Review: The Phlebotomist (Hampstead Theatre)

Ella Road’s new play looks at a dystopian world where society rates how healthy a person’s blood is

Jade Anouka in The Phlebotomist
Jade Anouka in The Phlebotomist
© Marc Brenner

"A phlebotomist… Is that to do with bottoms?" So asks one of the characters in Ella Road's delicately plotted new play running in Hampstead's downstairs space. You'd be forgiven for thinking so, but no, it's actually nothing to do with derrières. A phlebotomist is someone who extracts blood from patients. And it's a job that has huge significance in the dystopian world of Road's piece, where people are rated by the health, or otherwise, of their blood.

One of the main successes of The Phlebotomist is that it is set in a world very much like our own, but with slight differences. With the increasing prevalence of over-the-counter DNA testing kits, it's not too difficult to imagine living in a place where people are able to take a test to see just how likely it is that they might contract cancer, or whether they are predisposed to schizophrenia, or Parkinson's.

The play is essentially about the fallout from knowing everything about what we might or might not suffer from or die of. It begins in a hospital, where the titular phlebotomist Bea, played with beautiful nuance by Jade Anouka, has just crashed into Aaron. They strike up a sparky conversation, in which he reveals he's a 9.1 and she a 7.2: they both have good blood. But that is a little detail in their otherwise chemistry-heavy exchange, their connection to each other is immediate.

Their relationship plays out over a series of years, and we see the way society is increasingly obsessed with blood ratings. Aaron is training to be a barrister, one of the sectors that you can only get into if you have a good rating. Elsewhere there's Bea's friend Char, who is on track to become a lawyer too, but who gets Bea to secretly test her. The news catapults her down a road very different to the one she was originally on.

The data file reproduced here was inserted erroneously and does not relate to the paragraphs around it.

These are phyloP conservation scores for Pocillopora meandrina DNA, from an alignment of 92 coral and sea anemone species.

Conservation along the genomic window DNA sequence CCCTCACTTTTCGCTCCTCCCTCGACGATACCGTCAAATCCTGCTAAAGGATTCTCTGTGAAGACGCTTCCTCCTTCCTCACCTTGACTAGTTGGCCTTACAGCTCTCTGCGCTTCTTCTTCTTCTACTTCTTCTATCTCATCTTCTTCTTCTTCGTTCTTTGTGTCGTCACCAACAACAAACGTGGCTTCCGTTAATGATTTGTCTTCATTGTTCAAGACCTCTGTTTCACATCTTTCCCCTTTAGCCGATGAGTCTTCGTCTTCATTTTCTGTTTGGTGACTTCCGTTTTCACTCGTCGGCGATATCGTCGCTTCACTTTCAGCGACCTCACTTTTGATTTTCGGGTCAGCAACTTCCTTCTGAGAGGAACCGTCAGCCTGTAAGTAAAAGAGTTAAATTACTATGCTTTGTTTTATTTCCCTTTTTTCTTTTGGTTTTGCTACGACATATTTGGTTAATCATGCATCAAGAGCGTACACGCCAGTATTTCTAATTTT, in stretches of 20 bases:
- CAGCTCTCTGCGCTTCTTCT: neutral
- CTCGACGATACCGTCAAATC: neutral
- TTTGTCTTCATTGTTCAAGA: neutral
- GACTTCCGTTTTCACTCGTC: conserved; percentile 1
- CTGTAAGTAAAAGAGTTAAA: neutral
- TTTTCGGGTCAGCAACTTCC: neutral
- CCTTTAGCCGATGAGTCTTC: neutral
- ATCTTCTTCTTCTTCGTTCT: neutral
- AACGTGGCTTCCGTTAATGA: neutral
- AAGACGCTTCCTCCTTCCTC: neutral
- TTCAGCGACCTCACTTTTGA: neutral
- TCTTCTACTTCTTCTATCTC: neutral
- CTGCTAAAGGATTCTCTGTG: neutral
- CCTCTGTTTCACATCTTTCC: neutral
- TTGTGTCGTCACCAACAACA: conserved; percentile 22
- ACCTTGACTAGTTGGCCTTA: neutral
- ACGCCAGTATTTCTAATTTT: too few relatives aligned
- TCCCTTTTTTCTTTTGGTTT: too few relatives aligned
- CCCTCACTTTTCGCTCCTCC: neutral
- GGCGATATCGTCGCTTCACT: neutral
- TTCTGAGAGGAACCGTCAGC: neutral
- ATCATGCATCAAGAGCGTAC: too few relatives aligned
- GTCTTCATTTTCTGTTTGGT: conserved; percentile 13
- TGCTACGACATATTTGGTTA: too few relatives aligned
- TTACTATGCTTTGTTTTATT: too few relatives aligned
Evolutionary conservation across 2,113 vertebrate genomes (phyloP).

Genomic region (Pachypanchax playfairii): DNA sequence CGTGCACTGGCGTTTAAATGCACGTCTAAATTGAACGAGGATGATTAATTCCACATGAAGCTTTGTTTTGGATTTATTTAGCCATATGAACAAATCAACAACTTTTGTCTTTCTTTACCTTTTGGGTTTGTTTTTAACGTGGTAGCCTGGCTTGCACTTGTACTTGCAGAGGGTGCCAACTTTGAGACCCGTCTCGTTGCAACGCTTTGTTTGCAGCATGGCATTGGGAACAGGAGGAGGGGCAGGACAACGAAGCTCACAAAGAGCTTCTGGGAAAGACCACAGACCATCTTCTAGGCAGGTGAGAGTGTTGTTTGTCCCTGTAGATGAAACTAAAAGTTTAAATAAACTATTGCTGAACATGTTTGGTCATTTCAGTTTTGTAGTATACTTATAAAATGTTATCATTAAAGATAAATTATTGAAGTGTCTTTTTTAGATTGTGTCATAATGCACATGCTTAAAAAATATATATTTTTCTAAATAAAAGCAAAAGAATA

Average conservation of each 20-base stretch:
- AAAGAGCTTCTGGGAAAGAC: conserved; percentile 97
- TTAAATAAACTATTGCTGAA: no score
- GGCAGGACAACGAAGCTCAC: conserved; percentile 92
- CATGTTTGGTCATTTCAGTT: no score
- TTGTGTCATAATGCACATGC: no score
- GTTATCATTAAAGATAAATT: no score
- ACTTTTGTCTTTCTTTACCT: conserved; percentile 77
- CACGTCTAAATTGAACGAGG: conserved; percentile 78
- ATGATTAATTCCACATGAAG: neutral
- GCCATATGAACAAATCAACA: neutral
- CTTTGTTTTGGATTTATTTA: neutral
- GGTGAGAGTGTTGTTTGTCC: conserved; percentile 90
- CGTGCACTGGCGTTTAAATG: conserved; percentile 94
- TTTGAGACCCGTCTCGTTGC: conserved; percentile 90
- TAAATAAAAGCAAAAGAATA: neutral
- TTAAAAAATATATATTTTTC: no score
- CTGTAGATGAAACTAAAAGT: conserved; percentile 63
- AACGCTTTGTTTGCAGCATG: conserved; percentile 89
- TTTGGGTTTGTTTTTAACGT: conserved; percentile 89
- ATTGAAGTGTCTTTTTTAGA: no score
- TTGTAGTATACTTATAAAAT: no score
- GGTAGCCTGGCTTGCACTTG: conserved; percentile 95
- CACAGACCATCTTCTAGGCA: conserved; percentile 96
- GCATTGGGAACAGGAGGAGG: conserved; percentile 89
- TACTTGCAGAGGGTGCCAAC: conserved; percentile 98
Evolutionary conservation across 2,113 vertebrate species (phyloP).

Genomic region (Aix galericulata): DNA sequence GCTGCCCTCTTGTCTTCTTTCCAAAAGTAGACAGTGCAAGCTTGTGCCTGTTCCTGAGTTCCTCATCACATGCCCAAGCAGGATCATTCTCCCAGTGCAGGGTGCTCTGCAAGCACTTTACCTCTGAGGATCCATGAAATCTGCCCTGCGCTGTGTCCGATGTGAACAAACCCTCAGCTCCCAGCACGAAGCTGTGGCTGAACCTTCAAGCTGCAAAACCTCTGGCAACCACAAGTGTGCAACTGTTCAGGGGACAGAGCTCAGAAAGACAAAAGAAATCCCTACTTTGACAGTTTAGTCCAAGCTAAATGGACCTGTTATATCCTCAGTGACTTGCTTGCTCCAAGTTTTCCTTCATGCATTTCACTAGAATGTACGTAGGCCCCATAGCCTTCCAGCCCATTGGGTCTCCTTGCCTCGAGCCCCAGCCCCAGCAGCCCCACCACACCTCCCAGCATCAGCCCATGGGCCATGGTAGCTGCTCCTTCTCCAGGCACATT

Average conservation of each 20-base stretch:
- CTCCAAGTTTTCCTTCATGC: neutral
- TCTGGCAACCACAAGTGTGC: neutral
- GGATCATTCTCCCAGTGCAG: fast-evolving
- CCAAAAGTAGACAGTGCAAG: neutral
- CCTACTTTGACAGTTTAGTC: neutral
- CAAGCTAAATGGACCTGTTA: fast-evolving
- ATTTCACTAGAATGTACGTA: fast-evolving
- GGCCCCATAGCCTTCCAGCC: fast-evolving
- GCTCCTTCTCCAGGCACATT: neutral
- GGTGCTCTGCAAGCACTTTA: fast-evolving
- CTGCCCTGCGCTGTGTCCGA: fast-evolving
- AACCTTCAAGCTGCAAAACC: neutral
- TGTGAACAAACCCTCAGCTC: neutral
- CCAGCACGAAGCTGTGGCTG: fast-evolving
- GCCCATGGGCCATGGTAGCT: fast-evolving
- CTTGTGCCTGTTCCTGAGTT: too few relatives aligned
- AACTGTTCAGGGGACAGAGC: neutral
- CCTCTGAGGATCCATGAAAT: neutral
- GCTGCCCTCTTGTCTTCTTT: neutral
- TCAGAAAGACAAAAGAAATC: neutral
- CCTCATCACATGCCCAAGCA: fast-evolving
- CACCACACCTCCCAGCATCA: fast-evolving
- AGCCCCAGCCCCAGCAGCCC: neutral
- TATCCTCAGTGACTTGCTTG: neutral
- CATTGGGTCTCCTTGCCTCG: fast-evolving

Road has a real subtle touch as a writer. She never undermines the audience and the information about the play's social setting is drip fed by little lines and signifiers. It's when they mention how the south coast is now a bit ‘dodgy' and fruit is an expensive luxury that we begin to understand the full context of what we see on stage. It all builds to a disturbingly plausible portrait of a place where 'rateism' is the prejudice of the day and the search for perfection is destroying people's lives.

The characters are nicely drawn and the whole cast is strong, particularly Anouka and Cherrelle Skeete as Char, who have a brilliantly warm and real friendship. Skeete's transformation – from an ambitious social player to a social justice campaigner – is both convincing and heartbreaking. The two of them give beautifully judged performances which are so enjoyable to watch. The only real character oddity was the caretaker figure of David – played with lovely poise by Vincent Ebrahim – who felt like an ethereal, unnecessary presence.

Sam Yates' direction is sharp-eyed and he deals with the many changes in scene very well, letting the set become a messy space filled with props and costume detritus. It's a reminder that this is a play – a fiction – but makes you ask: for just how long?